Think tank offers recommendations for expanding primary care rolls

As reform discussions steam on, one issue that keeps popping up is how the system will generate enough primary-care physicians to cope with the influx of newly-insured patients. 

It's not just a long-term planning issue either. In Massachusetts, patients faced waits of weeks, or even months, to enter primary-care practices in the wake of state reforms. These kind of waits could be disastrous if they're widespread nationally, as they undermine the system's ability to nip serious illnesses in the bud.

This week, another organization published a set of recommendations on how to boost the supply of primary-care physicians. The Center for American Progress, a D.C.-based think tank, offer the following ideas:

* Legislators should expand the National Health Service Corps, a program launched in 1972 that offers scholarships and loan-repayment options to primary-care, dental and mental-health providers who agree to work in areas where there are shortages of these providers. This could do much to boost the staff of community health centers, which provide care to many who have no other options, they note.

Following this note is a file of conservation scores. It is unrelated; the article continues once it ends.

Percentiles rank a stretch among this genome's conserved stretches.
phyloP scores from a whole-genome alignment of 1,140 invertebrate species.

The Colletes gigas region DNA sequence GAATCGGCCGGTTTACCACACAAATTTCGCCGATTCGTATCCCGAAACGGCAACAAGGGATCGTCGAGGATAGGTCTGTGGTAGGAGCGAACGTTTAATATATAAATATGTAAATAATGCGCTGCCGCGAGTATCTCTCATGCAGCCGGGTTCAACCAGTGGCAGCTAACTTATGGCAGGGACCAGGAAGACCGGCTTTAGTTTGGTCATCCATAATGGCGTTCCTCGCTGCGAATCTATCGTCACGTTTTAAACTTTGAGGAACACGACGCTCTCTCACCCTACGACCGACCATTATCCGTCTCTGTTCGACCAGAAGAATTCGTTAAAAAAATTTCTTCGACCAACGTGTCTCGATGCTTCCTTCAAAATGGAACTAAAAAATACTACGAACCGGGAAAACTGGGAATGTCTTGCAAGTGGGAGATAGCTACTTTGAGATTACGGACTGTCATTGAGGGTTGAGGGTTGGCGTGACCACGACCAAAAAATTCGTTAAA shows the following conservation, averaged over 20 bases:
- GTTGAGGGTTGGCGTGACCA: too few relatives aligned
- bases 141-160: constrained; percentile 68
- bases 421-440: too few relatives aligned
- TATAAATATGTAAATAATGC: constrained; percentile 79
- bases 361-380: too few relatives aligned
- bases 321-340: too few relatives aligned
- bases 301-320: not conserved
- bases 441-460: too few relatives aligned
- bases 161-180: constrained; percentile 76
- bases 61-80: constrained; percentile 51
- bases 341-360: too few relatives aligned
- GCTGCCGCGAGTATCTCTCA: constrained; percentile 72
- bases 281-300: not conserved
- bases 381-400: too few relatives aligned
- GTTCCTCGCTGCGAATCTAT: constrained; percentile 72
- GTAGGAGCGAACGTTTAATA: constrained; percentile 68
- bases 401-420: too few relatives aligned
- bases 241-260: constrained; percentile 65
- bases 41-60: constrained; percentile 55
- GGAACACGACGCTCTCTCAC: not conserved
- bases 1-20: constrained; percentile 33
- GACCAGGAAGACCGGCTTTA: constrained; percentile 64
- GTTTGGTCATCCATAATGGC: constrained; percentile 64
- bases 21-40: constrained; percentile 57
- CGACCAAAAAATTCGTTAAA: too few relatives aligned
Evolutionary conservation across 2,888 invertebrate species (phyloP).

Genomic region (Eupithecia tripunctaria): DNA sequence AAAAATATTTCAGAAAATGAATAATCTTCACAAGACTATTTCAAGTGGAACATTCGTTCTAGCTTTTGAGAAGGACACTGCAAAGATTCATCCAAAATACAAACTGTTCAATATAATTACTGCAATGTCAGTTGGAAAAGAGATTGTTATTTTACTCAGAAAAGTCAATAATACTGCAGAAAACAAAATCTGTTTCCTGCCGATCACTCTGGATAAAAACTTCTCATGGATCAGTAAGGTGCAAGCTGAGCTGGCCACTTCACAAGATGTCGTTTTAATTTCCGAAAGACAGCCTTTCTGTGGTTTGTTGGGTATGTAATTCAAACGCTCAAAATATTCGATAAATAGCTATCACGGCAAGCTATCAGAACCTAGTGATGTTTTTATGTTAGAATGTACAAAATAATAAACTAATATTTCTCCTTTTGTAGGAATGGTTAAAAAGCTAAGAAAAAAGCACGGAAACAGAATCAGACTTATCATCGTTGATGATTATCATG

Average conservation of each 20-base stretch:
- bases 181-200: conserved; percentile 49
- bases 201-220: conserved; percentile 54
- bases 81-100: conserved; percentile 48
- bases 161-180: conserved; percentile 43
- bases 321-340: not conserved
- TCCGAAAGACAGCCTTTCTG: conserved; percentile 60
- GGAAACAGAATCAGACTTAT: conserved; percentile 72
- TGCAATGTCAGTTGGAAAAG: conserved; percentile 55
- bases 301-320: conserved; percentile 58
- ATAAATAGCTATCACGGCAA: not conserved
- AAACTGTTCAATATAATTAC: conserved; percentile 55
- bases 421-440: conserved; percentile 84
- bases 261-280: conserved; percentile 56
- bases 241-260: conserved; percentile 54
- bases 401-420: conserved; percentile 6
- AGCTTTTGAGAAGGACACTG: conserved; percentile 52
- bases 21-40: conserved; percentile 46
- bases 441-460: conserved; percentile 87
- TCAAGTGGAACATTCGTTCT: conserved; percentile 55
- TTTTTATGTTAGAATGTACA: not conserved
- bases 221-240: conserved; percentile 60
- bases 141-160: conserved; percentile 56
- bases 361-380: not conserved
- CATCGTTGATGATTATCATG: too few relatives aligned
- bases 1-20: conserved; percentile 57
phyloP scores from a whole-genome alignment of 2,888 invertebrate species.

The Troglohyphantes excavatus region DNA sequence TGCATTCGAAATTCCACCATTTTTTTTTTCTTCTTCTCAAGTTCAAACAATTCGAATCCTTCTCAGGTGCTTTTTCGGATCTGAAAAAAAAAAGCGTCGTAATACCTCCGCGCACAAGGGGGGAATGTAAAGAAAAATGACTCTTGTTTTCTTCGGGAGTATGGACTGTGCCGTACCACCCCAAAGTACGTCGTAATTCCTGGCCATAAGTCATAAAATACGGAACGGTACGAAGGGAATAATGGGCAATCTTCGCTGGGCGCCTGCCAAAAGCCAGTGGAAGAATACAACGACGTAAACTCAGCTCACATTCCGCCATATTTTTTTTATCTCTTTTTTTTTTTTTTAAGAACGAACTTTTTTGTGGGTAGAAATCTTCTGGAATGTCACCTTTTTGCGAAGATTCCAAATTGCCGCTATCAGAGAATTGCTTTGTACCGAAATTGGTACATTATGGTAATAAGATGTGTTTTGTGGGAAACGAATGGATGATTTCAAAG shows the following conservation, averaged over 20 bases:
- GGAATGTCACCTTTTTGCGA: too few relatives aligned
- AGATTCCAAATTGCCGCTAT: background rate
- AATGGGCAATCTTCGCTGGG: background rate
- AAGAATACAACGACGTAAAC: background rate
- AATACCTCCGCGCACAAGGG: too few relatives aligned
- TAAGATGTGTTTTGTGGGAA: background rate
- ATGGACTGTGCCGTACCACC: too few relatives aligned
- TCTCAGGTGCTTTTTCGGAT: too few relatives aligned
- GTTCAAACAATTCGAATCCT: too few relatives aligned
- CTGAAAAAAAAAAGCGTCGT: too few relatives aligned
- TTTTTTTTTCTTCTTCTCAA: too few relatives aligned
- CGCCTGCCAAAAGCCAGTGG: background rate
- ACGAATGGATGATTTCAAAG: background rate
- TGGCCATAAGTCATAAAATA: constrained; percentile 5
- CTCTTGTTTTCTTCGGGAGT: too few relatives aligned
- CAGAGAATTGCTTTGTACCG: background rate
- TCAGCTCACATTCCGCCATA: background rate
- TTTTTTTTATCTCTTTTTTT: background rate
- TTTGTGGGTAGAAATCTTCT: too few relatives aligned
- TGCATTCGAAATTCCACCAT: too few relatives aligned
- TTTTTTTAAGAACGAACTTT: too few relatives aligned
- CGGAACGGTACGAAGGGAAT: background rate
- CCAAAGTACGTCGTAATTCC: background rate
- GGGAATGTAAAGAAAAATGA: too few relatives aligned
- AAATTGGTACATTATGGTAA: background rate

* Private and public insurers should change the way primary-care physicians are paid to better reflect care delivered. This approach, which attempts to turn primary-care doctors into "team leaders" rather than just high-volume service providers, may include paying medical home fees and offering incentives for improved patient outcomes.

* Widen the role of nurse practitioners and physician assistants, and convince private health plans to cover their services more broadly. NP and PA training takes half as long as it does for physicians, and costs only 20 to 25 percent of cost of medical school, so their services are far more likely to be available.

While none of this is revolutionary, the Center has done the job of emphasizing and clarifying key points that bear repeating. Without a primary care expansion, health reforms could stumble, and ultimately, patients could be harmed by lack of access. The truth is, it may not take revolutionary ideas to address the primary care shortage; simply executing on practical solutions may just do the trick.

To get more information from the Center:
- read its report on the PCP shortage

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